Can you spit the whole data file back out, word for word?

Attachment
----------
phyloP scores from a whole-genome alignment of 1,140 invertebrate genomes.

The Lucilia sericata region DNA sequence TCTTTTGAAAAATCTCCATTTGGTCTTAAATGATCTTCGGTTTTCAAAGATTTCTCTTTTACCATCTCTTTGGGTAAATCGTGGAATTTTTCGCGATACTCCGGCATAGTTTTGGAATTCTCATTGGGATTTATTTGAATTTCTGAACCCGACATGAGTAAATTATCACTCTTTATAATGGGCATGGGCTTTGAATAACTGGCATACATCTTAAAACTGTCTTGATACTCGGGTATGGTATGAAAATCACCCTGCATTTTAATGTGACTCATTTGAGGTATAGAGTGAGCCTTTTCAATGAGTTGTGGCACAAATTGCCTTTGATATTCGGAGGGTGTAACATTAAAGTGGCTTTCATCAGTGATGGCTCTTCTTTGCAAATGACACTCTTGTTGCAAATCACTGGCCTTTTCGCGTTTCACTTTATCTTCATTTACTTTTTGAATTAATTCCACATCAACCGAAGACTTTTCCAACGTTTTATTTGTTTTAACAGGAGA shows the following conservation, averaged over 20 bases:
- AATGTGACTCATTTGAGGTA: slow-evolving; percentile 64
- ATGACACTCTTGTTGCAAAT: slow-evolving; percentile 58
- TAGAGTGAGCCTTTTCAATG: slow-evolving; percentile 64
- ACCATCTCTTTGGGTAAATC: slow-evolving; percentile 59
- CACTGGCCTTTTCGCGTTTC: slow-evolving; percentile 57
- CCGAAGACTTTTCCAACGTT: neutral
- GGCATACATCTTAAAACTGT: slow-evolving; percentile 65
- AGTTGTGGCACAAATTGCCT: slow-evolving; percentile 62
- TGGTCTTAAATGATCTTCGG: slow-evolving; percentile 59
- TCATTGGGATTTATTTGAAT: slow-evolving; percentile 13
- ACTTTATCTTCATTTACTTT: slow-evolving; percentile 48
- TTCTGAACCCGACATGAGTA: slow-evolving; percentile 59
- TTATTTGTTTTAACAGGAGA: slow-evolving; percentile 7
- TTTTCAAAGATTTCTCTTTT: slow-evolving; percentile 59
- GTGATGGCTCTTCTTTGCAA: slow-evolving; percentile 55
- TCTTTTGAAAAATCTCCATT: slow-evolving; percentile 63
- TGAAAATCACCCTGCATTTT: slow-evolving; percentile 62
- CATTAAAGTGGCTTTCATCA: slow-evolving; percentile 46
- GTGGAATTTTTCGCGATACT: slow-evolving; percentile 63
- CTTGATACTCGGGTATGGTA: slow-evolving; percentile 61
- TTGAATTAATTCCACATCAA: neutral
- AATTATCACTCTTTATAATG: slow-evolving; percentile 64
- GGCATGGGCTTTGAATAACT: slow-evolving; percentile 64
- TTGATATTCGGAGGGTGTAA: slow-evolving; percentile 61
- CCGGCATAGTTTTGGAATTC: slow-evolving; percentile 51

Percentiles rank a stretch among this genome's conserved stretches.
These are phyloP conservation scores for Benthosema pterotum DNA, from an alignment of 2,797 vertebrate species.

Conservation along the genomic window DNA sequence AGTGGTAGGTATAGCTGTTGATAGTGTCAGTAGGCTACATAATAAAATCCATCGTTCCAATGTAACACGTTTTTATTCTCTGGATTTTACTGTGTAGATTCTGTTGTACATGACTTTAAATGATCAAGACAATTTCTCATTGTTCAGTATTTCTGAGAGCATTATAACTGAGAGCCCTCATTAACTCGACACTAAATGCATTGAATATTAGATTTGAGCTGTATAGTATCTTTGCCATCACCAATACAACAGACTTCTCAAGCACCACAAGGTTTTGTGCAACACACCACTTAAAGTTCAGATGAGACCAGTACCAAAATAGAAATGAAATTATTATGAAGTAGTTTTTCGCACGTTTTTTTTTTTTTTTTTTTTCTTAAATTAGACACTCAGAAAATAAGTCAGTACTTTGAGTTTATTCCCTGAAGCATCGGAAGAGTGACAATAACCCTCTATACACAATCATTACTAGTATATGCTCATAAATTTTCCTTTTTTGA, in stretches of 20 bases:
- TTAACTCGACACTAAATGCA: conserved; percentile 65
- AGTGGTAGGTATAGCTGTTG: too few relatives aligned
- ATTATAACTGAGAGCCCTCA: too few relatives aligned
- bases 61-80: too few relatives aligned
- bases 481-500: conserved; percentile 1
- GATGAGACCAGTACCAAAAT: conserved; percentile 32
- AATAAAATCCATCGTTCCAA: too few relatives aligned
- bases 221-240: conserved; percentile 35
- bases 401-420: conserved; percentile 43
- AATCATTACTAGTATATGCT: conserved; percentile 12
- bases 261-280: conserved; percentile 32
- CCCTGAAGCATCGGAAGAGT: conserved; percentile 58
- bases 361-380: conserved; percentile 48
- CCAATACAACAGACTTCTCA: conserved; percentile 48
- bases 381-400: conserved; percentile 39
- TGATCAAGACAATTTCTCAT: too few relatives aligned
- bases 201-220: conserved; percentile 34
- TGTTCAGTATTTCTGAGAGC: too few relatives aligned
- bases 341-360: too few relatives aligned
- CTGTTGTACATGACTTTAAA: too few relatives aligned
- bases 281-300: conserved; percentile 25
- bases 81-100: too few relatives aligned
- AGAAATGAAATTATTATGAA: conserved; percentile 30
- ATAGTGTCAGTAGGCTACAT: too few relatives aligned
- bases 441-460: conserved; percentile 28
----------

phyloP scores from a whole-genome alignment of 1,140 invertebrate genomes.

The Lucilia sericata region DNA sequence TCTTTTGAAAAATCTCCATTTGGTCTTAAATGATCTTCGGTTTTCAAAGATTTCTCTTTTACCATCTCTTTGGGTAAATCGTGGAATTTTTCGCGATACTCCGGCATAGTTTTGGAATTCTCATTGGGATTTATTTGAATTTCTGAACCCGACATGAGTAAATTATCACTCTTTATAATGGGCATGGGCTTTGAATAACTGGCATACATCTTAAAACTGTCTTGATACTCGGGTATGGTATGAAAATCACCCTGCATTTTAATGTGACTCATTTGAGGTATAGAGTGAGCCTTTTCAATGAGTTGTGGCACAAATTGCCTTTGATATTCGGAGGGTGTAACATTAAAGTGGCTTTCATCAGTGATGGCTCTTCTTTGCAAATGACACTCTTGTTGCAAATCACTGGCCTTTTCGCGTTTCACTTTATCTTCATTTACTTTTTGAATTAATTCCACATCAACCGAAGACTTTTCCAACGTTTTATTTGTTTTAACAGGAGA shows the following conservation, averaged over 20 bases:
- AATGTGACTCATTTGAGGTA: slow-evolving; percentile 64
- ATGACACTCTTGTTGCAAAT: slow-evolving; percentile 58
- TAGAGTGAGCCTTTTCAATG: slow-evolving; percentile 64
- ACCATCTCTTTGGGTAAATC: slow-evolving; percentile 59
- CACTGGCCTTTTCGCGTTTC: slow-evolving; percentile 57
- CCGAAGACTTTTCCAACGTT: neutral
- GGCATACATCTTAAAACTGT: slow-evolving; percentile 65
- AGTTGTGGCACAAATTGCCT: slow-evolving; percentile 62
- TGGTCTTAAATGATCTTCGG: slow-evolving; percentile 59
- TCATTGGGATTTATTTGAAT: slow-evolving; percentile 13
- ACTTTATCTTCATTTACTTT: slow-evolving; percentile 48
- TTCTGAACCCGACATGAGTA: slow-evolving; percentile 59
- TTATTTGTTTTAACAGGAGA: slow-evolving; percentile 7
- TTTTCAAAGATTTCTCTTTT: slow-evolving; percentile 59
- GTGATGGCTCTTCTTTGCAA: slow-evolving; percentile 55
- TCTTTTGAAAAATCTCCATT: slow-evolving; percentile 63
- TGAAAATCACCCTGCATTTT: slow-evolving; percentile 62
- CATTAAAGTGGCTTTCATCA: slow-evolving; percentile 46
- GTGGAATTTTTCGCGATACT: slow-evolving; percentile 63
- CTTGATACTCGGGTATGGTA: slow-evolving; percentile 61
- TTGAATTAATTCCACATCAA: neutral
- AATTATCACTCTTTATAATG: slow-evolving; percentile 64
- GGCATGGGCTTTGAATAACT: slow-evolving; percentile 64
- TTGATATTCGGAGGGTGTAA: slow-evolving; percentile 61
- CCGGCATAGTTTTGGAATTC: slow-evolving; percentile 51

Percentiles rank a stretch among this genome's conserved stretches.
These are phyloP conservation scores for Benthosema pterotum DNA, from an alignment of 2,797 vertebrate species.

Conservation along the genomic window DNA sequence AGTGGTAGGTATAGCTGTTGATAGTGTCAGTAGGCTACATAATAAAATCCATCGTTCCAATGTAACACGTTTTTATTCTCTGGATTTTACTGTGTAGATTCTGTTGTACATGACTTTAAATGATCAAGACAATTTCTCATTGTTCAGTATTTCTGAGAGCATTATAACTGAGAGCCCTCATTAACTCGACACTAAATGCATTGAATATTAGATTTGAGCTGTATAGTATCTTTGCCATCACCAATACAACAGACTTCTCAAGCACCACAAGGTTTTGTGCAACACACCACTTAAAGTTCAGATGAGACCAGTACCAAAATAGAAATGAAATTATTATGAAGTAGTTTTTCGCACGTTTTTTTTTTTTTTTTTTTTCTTAAATTAGACACTCAGAAAATAAGTCAGTACTTTGAGTTTATTCCCTGAAGCATCGGAAGAGTGACAATAACCCTCTATACACAATCATTACTAGTATATGCTCATAAATTTTCCTTTTTTGA, in stretches of 20 bases:
- TTAACTCGACACTAAATGCA: conserved; percentile 65
- AGTGGTAGGTATAGCTGTTG: too few relatives aligned
- ATTATAACTGAGAGCCCTCA: too few relatives aligned
- bases 61-80: too few relatives aligned
- bases 481-500: conserved; percentile 1
- GATGAGACCAGTACCAAAAT: conserved; percentile 32
- AATAAAATCCATCGTTCCAA: too few relatives aligned
- bases 221-240: conserved; percentile 35
- bases 401-420: conserved; percentile 43
- AATCATTACTAGTATATGCT: conserved; percentile 12
- bases 261-280: conserved; percentile 32
- CCCTGAAGCATCGGAAGAGT: conserved; percentile 58
- bases 361-380: conserved; percentile 48
- CCAATACAACAGACTTCTCA: conserved; percentile 48
- bases 381-400: conserved; percentile 39
- TGATCAAGACAATTTCTCAT: too few relatives aligned
- bases 201-220: conserved; percentile 34
- TGTTCAGTATTTCTGAGAGC: too few relatives aligned
- bases 341-360: too few relatives aligned
- CTGTTGTACATGACTTTAAA: too few relatives aligned
- bases 281-300: conserved; percentile 25
- bases 81-100: too few relatives aligned
- AGAAATGAAATTATTATGAA: conserved; percentile 30
- ATAGTGTCAGTAGGCTACAT: too few relatives aligned
- bases 441-460: conserved; percentile 28